August 17th. Couldn’t let this day pass without a recognition to the Honorable Marcus Mosiah Garvey, born this day in 1887 in St. Ann’s Bay, Jamaica (also where my father spent part of his childhood, peace, light and progress to the spirit of
Clarence Laing Jr.). One of the distinctive characteristics of my professor and great Hill District poet and playwright, Baba Rob Penny, was the button he almost always wore on his left side with a picture of Marcus Garvey. I recently learned that my great-grandfather, Mathias Laing, was a Garveyite (thanks, Aunt Mavis) and some of my greatest memories in the Hill District are being a part of the Village 4 an Afrikan Cultural Center and working with folks such as my wife Bonnie, Kwame Ali, James Bryant aka Black Jim, Luqmon Salaam, Sister Sara Jameela Martin, Mary Martin, Darryl Wiley making T-Shirts and many others as we celebrated Honorable Marcus Garvey Day at Miller African Centered Academy and the Hill House Association.
With chapters of his organization, The Universal Negro Improvement Association, all over the world, Garvey’s influence was worldwide, particularly in the United States where his words “Up, You Mighty Race, You Can Accomplish What You Will!” resonated in the spirit of hundreds of thousands. There was reportedly a chapter of the UNIA here in the Hill District housed on Colwell St, and the organization’s influence and iconography are seen all the way to the current moment: Claude McKay, the great Harlem Renaissance poet and writer for Garvey’s paper, The Negro World, first said the Hill District was “The Crossroads of the World”; the Red, Black and Green flag, the UNIA symbol for Pan African unity, flies in front the Redwood’s home (interestingly, it no longer appears to fly in front of Miller African Centered Academy, but shouts to Pittsburgh’s artist activist Paradise Gray, member of the X-Clan, the group that introduced Marcus Garvey to many in the Hip Hop Generation with the famous line “the Red, the Black and the Green with a key…sissy! ); the store of the Ujamaa Collective on Centre Ave, employs “Ujamaa” or “Cooperative Economics” in its name, one of the 7 Nguzo Saba Principles, created by Dr. Maulana Karenga, who was greatly influenced and inspired by Marcus Garvey; we see references to “August Wilson’s Hill District” in our neighborhood library and he was a member of the Black Arts Movement, a movement begun in response to the assassination of El Hajj Malik El Shabazz (who formerly referred to himself as Malcolm X), who was a student of Elijah Muhammad, leader of the Nation of Islam, and who was a Garveyite as Elijah Poole. Even most recently as the last Mayoral Election we saw the Pittsburgh Black Political Convention, led by Hill District resident Sala Udin, employing the motto “One Vision, One Voice, One Vote” a reference or homage to the UNIA’s motto “One Aim, One God, One Destiny.”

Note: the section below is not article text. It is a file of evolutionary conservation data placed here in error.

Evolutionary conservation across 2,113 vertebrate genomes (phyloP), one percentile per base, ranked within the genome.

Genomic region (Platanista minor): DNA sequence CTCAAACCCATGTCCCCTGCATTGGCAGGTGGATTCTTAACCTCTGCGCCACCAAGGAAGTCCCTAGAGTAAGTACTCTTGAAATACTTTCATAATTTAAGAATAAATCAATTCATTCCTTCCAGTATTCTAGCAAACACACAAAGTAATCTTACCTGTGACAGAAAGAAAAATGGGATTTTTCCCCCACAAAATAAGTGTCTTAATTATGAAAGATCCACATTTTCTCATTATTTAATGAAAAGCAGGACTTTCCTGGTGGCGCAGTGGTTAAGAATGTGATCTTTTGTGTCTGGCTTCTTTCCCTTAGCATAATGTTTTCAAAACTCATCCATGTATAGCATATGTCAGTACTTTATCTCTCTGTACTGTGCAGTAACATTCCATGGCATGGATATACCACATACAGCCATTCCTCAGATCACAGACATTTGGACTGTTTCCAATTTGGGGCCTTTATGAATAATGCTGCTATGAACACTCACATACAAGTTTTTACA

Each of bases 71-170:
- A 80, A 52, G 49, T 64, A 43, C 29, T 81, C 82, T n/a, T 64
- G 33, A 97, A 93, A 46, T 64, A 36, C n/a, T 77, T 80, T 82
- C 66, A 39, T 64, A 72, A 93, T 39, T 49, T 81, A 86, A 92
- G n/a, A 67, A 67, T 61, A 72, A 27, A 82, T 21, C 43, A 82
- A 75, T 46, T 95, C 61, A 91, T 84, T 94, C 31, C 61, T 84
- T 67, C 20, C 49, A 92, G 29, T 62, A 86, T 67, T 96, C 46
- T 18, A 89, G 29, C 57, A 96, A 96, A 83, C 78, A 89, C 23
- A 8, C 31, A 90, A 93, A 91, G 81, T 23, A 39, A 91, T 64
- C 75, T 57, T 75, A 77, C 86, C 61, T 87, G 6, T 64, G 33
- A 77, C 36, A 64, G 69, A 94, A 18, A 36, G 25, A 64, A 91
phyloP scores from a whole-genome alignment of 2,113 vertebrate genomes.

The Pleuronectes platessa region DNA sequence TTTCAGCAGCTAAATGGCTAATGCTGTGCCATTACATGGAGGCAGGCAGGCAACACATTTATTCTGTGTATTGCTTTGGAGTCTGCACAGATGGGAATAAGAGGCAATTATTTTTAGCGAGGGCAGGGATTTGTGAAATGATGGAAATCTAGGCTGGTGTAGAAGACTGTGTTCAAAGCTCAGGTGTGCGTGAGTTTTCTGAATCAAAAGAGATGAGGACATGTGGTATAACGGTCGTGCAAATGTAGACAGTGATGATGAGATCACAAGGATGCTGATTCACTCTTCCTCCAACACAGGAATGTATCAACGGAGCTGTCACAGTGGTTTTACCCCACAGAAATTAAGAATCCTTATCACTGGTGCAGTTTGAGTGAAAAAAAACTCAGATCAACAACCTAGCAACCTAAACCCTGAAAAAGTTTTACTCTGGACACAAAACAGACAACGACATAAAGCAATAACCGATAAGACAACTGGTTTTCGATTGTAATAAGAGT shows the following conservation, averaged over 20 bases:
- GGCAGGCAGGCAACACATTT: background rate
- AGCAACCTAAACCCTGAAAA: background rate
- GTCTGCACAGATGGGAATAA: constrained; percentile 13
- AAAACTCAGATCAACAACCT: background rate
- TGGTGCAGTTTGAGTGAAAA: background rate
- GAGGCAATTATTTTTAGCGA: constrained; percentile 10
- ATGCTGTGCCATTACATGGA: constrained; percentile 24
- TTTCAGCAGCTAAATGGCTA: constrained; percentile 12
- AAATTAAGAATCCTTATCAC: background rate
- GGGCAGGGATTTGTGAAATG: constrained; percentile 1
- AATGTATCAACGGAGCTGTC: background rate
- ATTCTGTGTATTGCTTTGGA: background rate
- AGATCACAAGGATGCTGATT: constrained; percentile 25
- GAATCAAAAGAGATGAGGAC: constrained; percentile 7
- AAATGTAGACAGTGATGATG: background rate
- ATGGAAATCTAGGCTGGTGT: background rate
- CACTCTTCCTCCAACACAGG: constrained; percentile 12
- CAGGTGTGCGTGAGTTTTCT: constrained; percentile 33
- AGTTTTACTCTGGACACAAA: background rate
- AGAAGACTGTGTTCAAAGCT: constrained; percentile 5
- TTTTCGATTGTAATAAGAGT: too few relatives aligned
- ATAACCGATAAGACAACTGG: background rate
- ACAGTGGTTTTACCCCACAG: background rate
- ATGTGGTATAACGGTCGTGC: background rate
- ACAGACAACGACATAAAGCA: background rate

Marcus Garvey said ” A people without knowledge of their past, history, origin and culture is like a tree without roots”, here’s to the Hill District as one of Pittsburgh’s most past honoring neighborhoods and ashe to one of the greatest people in the history of “the Americas” since African people were forcibly brought here and this land’s Indigenous people had their land stolen by the English (and Spanish) and the notion of race was created to justify the theft.